After a rush of families exit the clothing closet, a volunteer puts some shirts back on the racks. Christina Herring / VOICE staff reporter

UMD Food Pantry and Clothes Closet working to make life better

March 7, 2016

With winter in full swing, Urban Ministries of Durham is extending a helping hand to families experiencing homelessness and poverty in North East Central Durham.

According to Bryan Gilmer, the Director of Marketing and Development, Urban Ministries of Durham is a result of a merger of 3 previous non-profits and one of those was called the United Methodist Mission Society established by the Methodist Church, which offered a food pantry and closet service to people experiencing poverty.

In 2001, that service merged into UMD, which had previously operated the building with the St. Philips Community Café, which is now the UMD community café.

The other agency that was merged in was the Community Shelter for Hope, which is the homeless shelter which is now operated on the other side of the block, Gilmer said.

Bryan Gilmer, Urban Ministries of Durham director of marketing and development, assists volunteers with packaging food. Christina Herring / VOICE staff reporter
Bryan Gilmer, Urban Ministries of Durham director of marketing and development, assists volunteers with packaging food. Christina Herring / VOICE staff reporter

The clothing closet and food pantry has been going for a little over 30 years, serving 26-28 families a day. Gilmer said the clothing closet is made up of donated clothes that are carefully sorted and picked out with things “we would wear ourselves or give our own family.”

“We really try to focus on, so for men, stuff like khakis and jeans are great. Something you could wear to a job interview or to do a day’s work in a retail job for instance, are perfect.”

Gilmer said they are always short on men’s clothes because “we have so many single men who are clients and because dudes don’t give up their clothes as readily.”

Families come in for service and after they check in in the lobby, they can come and shop, and Gilmer said they can get 10 items per visit for members of their household.

While families are shopping, volunteers are working hard to package up canned goods and foods into plastic bags.

Gilmer said that the families have a few choices about the foods. “If they say we really won’t eat canned corn, we might substitute something else in.”

They also have refrigerators and for the first time, they have started to get more fresh produce. Gilmer said it’s not profitable for the area farm to pay people to go harvest the very last little bit of crops, so they do what is known as gleaning, where volunteer groups go and harvest the rest and bring it into the food pantry. They get things like kale, collard greens, and sweet potatoes.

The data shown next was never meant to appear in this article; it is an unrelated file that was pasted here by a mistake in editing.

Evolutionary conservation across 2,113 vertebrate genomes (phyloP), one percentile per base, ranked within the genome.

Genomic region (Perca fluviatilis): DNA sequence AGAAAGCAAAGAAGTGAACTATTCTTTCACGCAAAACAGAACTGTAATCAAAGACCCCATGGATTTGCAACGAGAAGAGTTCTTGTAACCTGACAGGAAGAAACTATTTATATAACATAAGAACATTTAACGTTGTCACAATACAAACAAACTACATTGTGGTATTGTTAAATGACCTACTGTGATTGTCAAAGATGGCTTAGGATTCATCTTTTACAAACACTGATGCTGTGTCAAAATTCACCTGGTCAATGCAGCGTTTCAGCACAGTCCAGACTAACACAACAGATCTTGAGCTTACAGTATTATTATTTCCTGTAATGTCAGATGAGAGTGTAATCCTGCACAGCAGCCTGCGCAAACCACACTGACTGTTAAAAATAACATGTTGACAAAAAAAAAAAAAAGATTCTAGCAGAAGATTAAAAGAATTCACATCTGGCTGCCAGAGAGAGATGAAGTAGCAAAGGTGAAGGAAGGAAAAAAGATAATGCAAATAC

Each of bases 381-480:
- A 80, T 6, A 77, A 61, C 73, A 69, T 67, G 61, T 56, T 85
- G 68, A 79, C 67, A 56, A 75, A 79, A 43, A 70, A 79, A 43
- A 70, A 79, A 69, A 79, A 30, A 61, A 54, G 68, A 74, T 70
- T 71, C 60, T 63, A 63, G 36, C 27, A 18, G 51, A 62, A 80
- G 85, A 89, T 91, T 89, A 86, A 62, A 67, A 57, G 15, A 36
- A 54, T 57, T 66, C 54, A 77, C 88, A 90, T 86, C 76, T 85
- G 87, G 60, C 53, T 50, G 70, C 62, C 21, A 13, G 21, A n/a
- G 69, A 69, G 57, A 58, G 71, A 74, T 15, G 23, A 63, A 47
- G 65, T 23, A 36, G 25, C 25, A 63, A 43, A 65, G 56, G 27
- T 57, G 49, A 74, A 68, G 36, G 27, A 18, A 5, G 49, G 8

Gilmer said that it’s also a time of the year when the community is really generous with donations to the Food Pantry and Clothing closet. “We know that people will donate socks, underwear, backpacks and items like that that we can both use here and send home with people from the clothing closet and food pantry,” Gilmer said.

“Things like that are all wonderful things that people are conscience of donating this time of the year to help their neighbors.”

The most needed items change over time, but as of now, the items needed most are canned meat and peanut butter and things with high protein, according to Melanie Stolp, the woman in charge of the food pantry and clothing closet. “But right now we need a little bit of everything,” Stolp said.

They also need things like deodorant, soap, washcloths, toothbrush and toothpaste, in order to make hygiene kits for everybody. “We’ll give them out if they don’t have these items but we really prefer to offer the entire package,” Stolp said. “So we have enough stuff to make hygiene kits right now, but we’re trying to complete them with those.”

The food pantry and clothing closet has also added a diaper distribution as part of the distribution center for the diaper bank of North Carolina. “We get the diapers wrapped in packs and we give out one per baby every 30 days,” Stolp said.

“It’s not a lot, but it’s something. I think we’re the only place that gives out diapers without needing a home visit. Other places require a home follow-up, we just require a child’s ID, such as Medicaid, social security.”

The Food Pantry and Clothing Closet opens from 9-11 a.m. on Monday – Thursday, and signups are limited to just 26 families a day. Space is extremely limited, and ID for adults and children is required.

Donations can be dropped off from 9 am-6 pm Monday through Friday and 10 am-4 pm on Saturdays on 410 Liberty Street, Durham, NC 27701.

Story by Christina Herring . 
This story first appeared in the Durham VOICE, a community newspaper produced by NCCU and UNC-Chapel Hill journalism students.

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